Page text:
Gaseous elemental mercury emissions from informal E-Waste recycling facilities in Pakistan

Kara M., Odabaşı M., Dumanoğlu Y., Kurt Karakuş P. B., Birgül A., Kazim M., ...More

Waste Management, vol.170, pp.261-269, 2023 (SCI-Expanded) identifier identifier

  • Publication Type: Article / Article
  • Volume: 170
  • Publication Date: 2023
  • Doi Number: 10.1016/j.wasman.2023.09.014
  • Journal Name: Waste Management
  • Journal Indexes: Science Citation Index Expanded (SCI-EXPANDED), Scopus, Academic Search Premier, PASCAL, Aerospace Database, Applied Science & Technology Source, BIOSIS, Biotechnology Research Abstracts, CAB Abstracts, Communication Abstracts, Compendex, Environment Index, Food Science & Technology Abstracts, Geobase, INSPEC, MEDLINE, Metadex, Pollution Abstracts, Veterinary Science Database, DIALNET, Civil Engineering Abstracts
  • Page Numbers: pp.261-269
  • Keywords: E-waste, GEM, Informal recycling, Passive sampling, Spatio-temporal variations
  • Dokuz Eylül University Affiliated: Yes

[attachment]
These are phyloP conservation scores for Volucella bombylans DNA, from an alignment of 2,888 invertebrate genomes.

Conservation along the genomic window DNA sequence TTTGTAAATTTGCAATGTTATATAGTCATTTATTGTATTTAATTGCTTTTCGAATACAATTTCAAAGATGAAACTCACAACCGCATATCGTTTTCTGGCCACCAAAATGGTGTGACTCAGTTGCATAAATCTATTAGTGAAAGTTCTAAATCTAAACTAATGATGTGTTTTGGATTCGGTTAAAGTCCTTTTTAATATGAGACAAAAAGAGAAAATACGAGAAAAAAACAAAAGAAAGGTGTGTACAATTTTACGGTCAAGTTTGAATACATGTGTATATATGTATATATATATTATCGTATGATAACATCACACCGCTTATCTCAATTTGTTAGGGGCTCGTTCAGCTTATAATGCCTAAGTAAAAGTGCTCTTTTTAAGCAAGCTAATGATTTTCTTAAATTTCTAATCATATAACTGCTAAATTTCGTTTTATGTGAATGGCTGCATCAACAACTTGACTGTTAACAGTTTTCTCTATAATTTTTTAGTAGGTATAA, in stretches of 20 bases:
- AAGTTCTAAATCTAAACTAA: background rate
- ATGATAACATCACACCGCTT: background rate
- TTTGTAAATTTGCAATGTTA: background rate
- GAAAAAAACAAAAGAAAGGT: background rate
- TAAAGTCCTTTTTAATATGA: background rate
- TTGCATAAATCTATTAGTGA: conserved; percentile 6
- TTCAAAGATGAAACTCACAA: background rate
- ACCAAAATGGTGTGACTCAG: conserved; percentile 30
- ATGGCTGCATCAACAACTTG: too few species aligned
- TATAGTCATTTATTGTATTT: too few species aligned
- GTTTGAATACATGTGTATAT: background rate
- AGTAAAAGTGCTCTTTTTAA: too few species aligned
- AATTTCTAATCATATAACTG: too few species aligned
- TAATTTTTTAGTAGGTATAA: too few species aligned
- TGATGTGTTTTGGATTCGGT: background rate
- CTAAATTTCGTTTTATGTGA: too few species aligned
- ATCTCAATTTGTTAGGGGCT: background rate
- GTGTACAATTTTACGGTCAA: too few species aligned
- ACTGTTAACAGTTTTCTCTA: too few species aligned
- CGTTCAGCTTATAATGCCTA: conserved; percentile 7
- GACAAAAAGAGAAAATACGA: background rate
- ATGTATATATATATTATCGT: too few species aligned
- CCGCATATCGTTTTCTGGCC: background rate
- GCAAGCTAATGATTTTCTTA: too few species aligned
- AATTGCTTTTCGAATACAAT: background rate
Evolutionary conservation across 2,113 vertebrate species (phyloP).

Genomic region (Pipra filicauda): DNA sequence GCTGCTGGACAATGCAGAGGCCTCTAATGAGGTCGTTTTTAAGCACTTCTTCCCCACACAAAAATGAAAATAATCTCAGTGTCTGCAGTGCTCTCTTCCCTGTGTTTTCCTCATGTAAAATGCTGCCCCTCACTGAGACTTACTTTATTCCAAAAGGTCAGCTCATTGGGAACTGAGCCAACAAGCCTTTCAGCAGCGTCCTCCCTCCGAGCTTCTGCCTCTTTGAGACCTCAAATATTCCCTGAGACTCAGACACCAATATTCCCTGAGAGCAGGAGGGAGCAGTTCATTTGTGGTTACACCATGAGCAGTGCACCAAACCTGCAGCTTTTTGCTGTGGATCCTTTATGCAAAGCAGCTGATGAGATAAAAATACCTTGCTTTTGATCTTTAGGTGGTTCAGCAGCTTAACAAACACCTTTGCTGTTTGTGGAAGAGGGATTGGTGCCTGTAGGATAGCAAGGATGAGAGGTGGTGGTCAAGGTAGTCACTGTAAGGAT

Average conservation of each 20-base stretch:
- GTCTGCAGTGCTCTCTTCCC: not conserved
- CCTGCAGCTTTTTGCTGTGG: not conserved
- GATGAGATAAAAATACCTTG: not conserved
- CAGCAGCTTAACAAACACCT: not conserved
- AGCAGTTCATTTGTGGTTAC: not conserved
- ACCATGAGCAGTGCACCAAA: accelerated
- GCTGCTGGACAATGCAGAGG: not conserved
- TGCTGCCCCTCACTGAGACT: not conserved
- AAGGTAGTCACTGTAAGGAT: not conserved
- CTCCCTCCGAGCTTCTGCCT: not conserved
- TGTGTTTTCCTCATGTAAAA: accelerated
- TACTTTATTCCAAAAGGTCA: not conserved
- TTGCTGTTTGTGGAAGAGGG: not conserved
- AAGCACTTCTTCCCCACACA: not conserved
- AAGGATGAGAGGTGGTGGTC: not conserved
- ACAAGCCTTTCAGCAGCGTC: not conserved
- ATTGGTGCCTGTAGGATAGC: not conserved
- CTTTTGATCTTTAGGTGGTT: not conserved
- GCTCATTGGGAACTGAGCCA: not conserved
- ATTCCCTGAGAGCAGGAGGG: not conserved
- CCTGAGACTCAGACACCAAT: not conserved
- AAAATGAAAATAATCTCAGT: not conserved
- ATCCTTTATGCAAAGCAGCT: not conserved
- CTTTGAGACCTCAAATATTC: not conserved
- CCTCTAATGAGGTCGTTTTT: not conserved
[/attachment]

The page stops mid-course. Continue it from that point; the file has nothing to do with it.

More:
Detrimental effects of mercury (Hg) on ecosystems and human health have been well-documented. Whereas emissions of gaseous elemental mercury (GEM) from e-waste recycling have been reported in developed countries, much less is known about the situation in the Global South. Using a total of 132 passive air samplers, seasonally resolved concentrations of GEM in air were measured continuously at 32 informal e-waste recycling facilities and background location in Pakistan for a period of one year between September 2020 and December 2021. Annual average GEM concentrations at the studied locations ranged from 1.8 to 92 ng m−3. Among the studied cities, higher concentrations were measured in Karachi (mean ± s.d: 17 ± 22, range: 4.2–92 ng m−3), Lahore (16 ± 4.2, 8.2–22 ng m−3) and Peshawar (15 ± 17, 4.9–80 ng m−3), while lower levels were measured in Hyderabad (6.9 ± 6.2, 3.1–25 ng m−3), consistent with a higher rate of informal recycling activities in metropolitan areas. Seasonally, higher GEM levels occurred during autumn (15 ± 16: 3.3–92 ng m−3) and summer (13 ± 8.7: 1.8–80 ng m−3) than in winter (12 ± 8.4: 2.5–49 ng m−3) and spring (9.2 ± 7.3: 1.8–80 ng m−3), possibly reflecting enhanced volatilization at higher temperatures and/or varying magnitude of recycling operations in different seasons. Policies and strict regulations related to e-waste management should be developed and implemented urgently in the country.